How To View Hidden Files on Mac Catalina, Mojave, & More
Security is the primary reason some files are hidden on your Mac. Moreover, the core data needs to stay intact for the system to run smoothly. Just like the compatible yet hidden external display resolutions in Mac, core OS files are also invisible by default. Naturally, installed apps’ service files, system files, caches, logs, and preferences are hidden.
Needless to say, deleting the system files by accident can jeopardize the OS, so why would you want to reveal the hidden files? Accessing these files allows you to delete leftover data from the apps you’ve already removed. You can clear cache, backup browser bookmarks, and troubleshoot apps.
There are several ways to view hidden files on your Mac. This article provides you with a quick guide for each one, assuming you are using macOS Mojave.
Option #1: Use Mac OS X Finder
Finder is arguably the quickest and easiest method to view hidden files. Besides macOS Catalina, it also works on Mojave and most other relatively recent OS iterations.
- Open “Finder” and navigate to your “Macintosh HD” folder. There are two ways to find it.
Method 1: Click “Go” then “Computer.”
Method 2: Click “[Your name here] [Your Mac Type here]” in the left column under “Locations,” such as “Steve’s Macbook Pro.“
- Once inside the correct folder, press “command + shift + period” on your keyboard to make the hidden files visible. If you want to hide the files again, just press the keys once more, and they disappear.
The trick works for app folders and Documents as well. If you want to access the Library files directly, hold the Alt key before selecting the “Go” menu.
Things to Remember
After revealing the files, your desktop might get cluttered with various system files and some auto-saved documents. The good news is you could stumble upon files you thought were lost for good if your Mac crashed.
Don’t forget to hide the files again after you’re done to avoid messing up the system by accident.
Option #2: Use Terminal
You can utilize command prompts in the Mac Terminal to control the system directly. Some users feel a bit intimidated by Terminal, but it’s not as scary as it looks. Running scripts is easy, and you can quickly undo the actions. Also, if you type in something wrong, the command won’t execute.
- Press “command + space,” then type “ter” without quotes in Spotlight Search. Press “return” or select “Terminal” from the list.
- Once inside, enter the following scripts (in order, without quotes) into the command line:
“defaults write com.apple.Finder AppleShowAllFiles TRUE“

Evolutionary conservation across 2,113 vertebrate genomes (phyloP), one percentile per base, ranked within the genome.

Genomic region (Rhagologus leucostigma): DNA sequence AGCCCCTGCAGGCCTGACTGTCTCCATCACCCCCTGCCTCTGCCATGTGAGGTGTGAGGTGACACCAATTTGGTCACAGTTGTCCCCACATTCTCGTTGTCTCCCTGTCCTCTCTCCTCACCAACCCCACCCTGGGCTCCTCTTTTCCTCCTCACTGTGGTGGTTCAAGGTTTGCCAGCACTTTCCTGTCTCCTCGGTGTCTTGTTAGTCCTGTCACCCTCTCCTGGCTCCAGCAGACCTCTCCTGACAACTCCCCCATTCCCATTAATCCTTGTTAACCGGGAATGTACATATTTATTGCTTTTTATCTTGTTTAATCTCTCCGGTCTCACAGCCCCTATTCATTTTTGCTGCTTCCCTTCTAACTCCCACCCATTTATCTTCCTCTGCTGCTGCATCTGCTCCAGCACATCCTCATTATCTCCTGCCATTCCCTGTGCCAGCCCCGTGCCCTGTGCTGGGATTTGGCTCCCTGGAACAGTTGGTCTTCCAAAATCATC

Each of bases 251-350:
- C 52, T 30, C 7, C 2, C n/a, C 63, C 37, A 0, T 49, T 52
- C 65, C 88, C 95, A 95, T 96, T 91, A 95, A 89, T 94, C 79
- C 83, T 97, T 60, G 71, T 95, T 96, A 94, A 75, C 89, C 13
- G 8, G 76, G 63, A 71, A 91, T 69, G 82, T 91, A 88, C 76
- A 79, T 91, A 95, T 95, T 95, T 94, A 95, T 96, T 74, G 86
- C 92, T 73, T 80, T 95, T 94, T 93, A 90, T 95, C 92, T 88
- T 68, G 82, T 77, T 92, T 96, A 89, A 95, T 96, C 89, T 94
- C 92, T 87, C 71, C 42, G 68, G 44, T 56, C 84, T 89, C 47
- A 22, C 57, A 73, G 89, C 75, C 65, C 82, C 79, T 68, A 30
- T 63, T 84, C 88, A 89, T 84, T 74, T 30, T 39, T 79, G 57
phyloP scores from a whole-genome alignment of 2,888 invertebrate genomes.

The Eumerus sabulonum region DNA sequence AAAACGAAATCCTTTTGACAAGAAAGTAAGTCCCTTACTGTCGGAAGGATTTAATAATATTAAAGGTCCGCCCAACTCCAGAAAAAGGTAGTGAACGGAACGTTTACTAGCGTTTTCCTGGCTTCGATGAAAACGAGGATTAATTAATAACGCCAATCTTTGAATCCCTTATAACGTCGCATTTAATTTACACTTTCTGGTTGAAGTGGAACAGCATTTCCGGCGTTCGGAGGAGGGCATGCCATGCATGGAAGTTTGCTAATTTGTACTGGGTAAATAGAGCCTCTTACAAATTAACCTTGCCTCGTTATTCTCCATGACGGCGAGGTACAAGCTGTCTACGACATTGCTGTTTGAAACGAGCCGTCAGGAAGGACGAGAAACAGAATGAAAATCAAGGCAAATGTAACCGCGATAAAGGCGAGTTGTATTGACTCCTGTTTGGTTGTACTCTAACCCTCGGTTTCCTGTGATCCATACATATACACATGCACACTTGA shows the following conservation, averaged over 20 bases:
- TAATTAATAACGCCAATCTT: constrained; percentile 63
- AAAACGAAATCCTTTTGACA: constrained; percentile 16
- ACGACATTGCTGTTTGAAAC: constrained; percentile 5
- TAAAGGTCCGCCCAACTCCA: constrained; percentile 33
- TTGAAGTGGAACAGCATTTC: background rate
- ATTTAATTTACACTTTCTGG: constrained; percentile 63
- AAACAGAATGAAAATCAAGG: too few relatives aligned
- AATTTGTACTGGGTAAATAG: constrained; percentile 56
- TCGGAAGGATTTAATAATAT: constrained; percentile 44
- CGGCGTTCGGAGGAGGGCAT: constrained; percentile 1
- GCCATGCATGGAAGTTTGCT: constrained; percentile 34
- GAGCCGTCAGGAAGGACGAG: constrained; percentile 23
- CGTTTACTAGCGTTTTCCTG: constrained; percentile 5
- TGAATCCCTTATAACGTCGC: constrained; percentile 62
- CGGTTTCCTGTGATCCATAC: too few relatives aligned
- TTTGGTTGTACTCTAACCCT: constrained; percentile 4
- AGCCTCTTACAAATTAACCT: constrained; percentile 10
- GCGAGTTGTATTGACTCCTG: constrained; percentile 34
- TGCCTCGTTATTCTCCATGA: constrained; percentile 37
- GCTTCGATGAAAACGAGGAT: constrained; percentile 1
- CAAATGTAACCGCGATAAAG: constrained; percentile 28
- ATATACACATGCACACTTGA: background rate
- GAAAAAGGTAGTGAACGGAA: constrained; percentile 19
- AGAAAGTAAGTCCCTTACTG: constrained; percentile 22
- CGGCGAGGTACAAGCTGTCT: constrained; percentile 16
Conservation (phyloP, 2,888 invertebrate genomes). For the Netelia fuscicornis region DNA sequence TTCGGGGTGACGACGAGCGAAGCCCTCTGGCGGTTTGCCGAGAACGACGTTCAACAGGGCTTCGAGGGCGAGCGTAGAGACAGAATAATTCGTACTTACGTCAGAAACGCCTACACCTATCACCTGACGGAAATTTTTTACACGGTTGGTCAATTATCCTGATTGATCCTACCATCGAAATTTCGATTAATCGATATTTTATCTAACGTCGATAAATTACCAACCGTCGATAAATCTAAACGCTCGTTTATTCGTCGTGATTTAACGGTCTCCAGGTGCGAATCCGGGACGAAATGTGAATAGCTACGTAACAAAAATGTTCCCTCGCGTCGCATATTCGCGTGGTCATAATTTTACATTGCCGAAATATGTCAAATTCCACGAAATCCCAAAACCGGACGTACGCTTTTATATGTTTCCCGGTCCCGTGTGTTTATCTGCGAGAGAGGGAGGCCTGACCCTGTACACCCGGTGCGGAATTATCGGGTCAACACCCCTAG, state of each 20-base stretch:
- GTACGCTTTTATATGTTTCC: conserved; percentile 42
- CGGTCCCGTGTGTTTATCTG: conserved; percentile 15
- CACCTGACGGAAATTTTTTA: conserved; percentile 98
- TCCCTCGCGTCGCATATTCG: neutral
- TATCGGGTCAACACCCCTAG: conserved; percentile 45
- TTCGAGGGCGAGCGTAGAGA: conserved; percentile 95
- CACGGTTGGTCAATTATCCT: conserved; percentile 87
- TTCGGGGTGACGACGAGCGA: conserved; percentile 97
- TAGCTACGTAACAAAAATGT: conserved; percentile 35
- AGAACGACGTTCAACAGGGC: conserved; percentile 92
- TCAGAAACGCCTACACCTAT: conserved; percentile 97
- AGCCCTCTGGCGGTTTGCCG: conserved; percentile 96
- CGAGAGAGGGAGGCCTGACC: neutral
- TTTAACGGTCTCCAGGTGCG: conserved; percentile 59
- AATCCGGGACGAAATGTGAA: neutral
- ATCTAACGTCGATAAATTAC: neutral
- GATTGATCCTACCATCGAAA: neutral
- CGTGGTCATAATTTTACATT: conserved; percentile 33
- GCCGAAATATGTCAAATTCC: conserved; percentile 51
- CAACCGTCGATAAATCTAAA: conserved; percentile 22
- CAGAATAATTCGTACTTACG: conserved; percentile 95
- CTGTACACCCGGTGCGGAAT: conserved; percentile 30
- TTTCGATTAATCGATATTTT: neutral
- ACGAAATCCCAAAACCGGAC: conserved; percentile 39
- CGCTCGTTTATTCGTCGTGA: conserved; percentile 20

- To hide the files after you’re done, just follow the above scripts, except replace “TRUE” with “FALSE” and hit Enter.
A Neat Trick
With Finder or Terminal, you’re essentially doing the same thing. However, Terminal is somewhat superior because it allows you to hide specific folders and files.
Run Terminal and type chflags hidden in the command line, then hit Space. Grab the file or folder you want to hide and drop it into the Terminal window to reveal the paths. To hide them, just press Return.
To reveal the files and folders you’ve hidden, use chflags nohidden command instead of chflags hidden. Nevertheless, these commands are no secret. There is a possibility someone else might reveal your files using the same trick, which is why some users prefer third-party apps.
Option #3: Use File Management Software
If for some reason, you don’t feel comfortable with using Terminal or Finder, there are third-party apps that make the entire process pretty straightforward. For this article, Forklift and DCommander were chosen because they run similar to native apps.
DCommander works on MacOS X 10.10 or higher, and it is designed to be an all-encompassing file manager. It features a dual-pane interface, making moving files easy and allowing you to keep tabs on both the source and destination of the files.
The app has a Show System Files button in the toolbar, but you need to enable it manually. The app also offers a few advanced features for power users, and it’s all neatly packed into intuitive tabs and pop-up windows.
If you are just a regular user, Forklift might be your best option. This app looks and functions similarly to Mac’s Finder, so it might be easier for you to manage and reveal the files and folders.
To view the hidden files, select “View,” then “Viewing Options” at the bottom of the menu. Tick the box in front of the “Show hidden files” option, and you are good to go. Like DCommander, Forklift has a dual-pane interface and allows for advanced file management like transferring between servers and apps.
In reality, you don’t need any third-party software if you want to reveal files for quick fixes. Whether you opt for third-party apps or native software, you should be super careful and avoid tampering with the system files. Remember, there are other ways to clear the cache or do backups on your Mac without revealing essential files.
And again, should you choose to view the hidden files, it’s important to hide them back after you’re done.